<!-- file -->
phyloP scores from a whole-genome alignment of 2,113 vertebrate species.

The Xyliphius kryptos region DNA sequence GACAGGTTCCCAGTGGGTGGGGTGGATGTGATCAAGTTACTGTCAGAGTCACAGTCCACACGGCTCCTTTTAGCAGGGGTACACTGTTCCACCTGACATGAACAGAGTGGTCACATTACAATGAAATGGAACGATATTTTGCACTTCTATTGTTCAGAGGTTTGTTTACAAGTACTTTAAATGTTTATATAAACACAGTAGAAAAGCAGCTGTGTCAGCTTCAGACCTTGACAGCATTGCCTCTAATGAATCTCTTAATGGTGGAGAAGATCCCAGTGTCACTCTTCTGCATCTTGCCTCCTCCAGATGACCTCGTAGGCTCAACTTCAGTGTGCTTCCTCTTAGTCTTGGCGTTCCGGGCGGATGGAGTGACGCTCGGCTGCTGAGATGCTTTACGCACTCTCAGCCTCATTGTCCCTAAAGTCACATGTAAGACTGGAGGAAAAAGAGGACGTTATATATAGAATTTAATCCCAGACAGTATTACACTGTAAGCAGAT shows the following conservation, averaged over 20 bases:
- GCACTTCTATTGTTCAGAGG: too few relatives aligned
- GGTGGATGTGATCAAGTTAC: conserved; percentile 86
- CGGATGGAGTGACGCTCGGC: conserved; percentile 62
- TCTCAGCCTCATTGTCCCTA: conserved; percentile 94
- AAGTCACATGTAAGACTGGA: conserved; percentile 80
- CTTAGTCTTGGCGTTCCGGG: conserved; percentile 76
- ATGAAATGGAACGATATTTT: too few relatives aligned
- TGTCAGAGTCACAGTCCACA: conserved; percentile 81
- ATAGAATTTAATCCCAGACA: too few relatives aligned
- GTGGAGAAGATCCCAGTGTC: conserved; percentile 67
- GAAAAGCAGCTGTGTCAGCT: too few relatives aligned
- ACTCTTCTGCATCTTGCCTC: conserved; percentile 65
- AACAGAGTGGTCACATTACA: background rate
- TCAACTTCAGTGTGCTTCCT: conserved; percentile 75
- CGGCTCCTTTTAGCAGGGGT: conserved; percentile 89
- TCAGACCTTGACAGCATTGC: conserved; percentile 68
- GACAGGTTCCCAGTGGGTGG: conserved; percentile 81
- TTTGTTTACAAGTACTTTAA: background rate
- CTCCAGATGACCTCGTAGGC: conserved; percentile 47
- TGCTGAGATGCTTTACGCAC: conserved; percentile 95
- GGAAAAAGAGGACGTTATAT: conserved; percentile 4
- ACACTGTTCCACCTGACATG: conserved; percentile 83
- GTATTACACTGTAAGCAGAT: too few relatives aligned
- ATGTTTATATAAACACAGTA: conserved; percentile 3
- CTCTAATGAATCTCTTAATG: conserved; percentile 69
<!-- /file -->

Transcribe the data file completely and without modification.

phyloP scores from a whole-genome alignment of 2,113 vertebrate species.

The Xyliphius kryptos region DNA sequence GACAGGTTCCCAGTGGGTGGGGTGGATGTGATCAAGTTACTGTCAGAGTCACAGTCCACACGGCTCCTTTTAGCAGGGGTACACTGTTCCACCTGACATGAACAGAGTGGTCACATTACAATGAAATGGAACGATATTTTGCACTTCTATTGTTCAGAGGTTTGTTTACAAGTACTTTAAATGTTTATATAAACACAGTAGAAAAGCAGCTGTGTCAGCTTCAGACCTTGACAGCATTGCCTCTAATGAATCTCTTAATGGTGGAGAAGATCCCAGTGTCACTCTTCTGCATCTTGCCTCCTCCAGATGACCTCGTAGGCTCAACTTCAGTGTGCTTCCTCTTAGTCTTGGCGTTCCGGGCGGATGGAGTGACGCTCGGCTGCTGAGATGCTTTACGCACTCTCAGCCTCATTGTCCCTAAAGTCACATGTAAGACTGGAGGAAAAAGAGGACGTTATATATAGAATTTAATCCCAGACAGTATTACACTGTAAGCAGAT shows the following conservation, averaged over 20 bases:
- GCACTTCTATTGTTCAGAGG: too few relatives aligned
- GGTGGATGTGATCAAGTTAC: conserved; percentile 86
- CGGATGGAGTGACGCTCGGC: conserved; percentile 62
- TCTCAGCCTCATTGTCCCTA: conserved; percentile 94
- AAGTCACATGTAAGACTGGA: conserved; percentile 80
- CTTAGTCTTGGCGTTCCGGG: conserved; percentile 76
- ATGAAATGGAACGATATTTT: too few relatives aligned
- TGTCAGAGTCACAGTCCACA: conserved; percentile 81
- ATAGAATTTAATCCCAGACA: too few relatives aligned
- GTGGAGAAGATCCCAGTGTC: conserved; percentile 67
- GAAAAGCAGCTGTGTCAGCT: too few relatives aligned
- ACTCTTCTGCATCTTGCCTC: conserved; percentile 65
- AACAGAGTGGTCACATTACA: background rate
- TCAACTTCAGTGTGCTTCCT: conserved; percentile 75
- CGGCTCCTTTTAGCAGGGGT: conserved; percentile 89
- TCAGACCTTGACAGCATTGC: conserved; percentile 68
- GACAGGTTCCCAGTGGGTGG: conserved; percentile 81
- TTTGTTTACAAGTACTTTAA: background rate
- CTCCAGATGACCTCGTAGGC: conserved; percentile 47
- TGCTGAGATGCTTTACGCAC: conserved; percentile 95
- GGAAAAAGAGGACGTTATAT: conserved; percentile 4
- ACACTGTTCCACCTGACATG: conserved; percentile 83
- GTATTACACTGTAAGCAGAT: too few relatives aligned
- ATGTTTATATAAACACAGTA: conserved; percentile 3
- CTCTAATGAATCTCTTAATG: conserved; percentile 69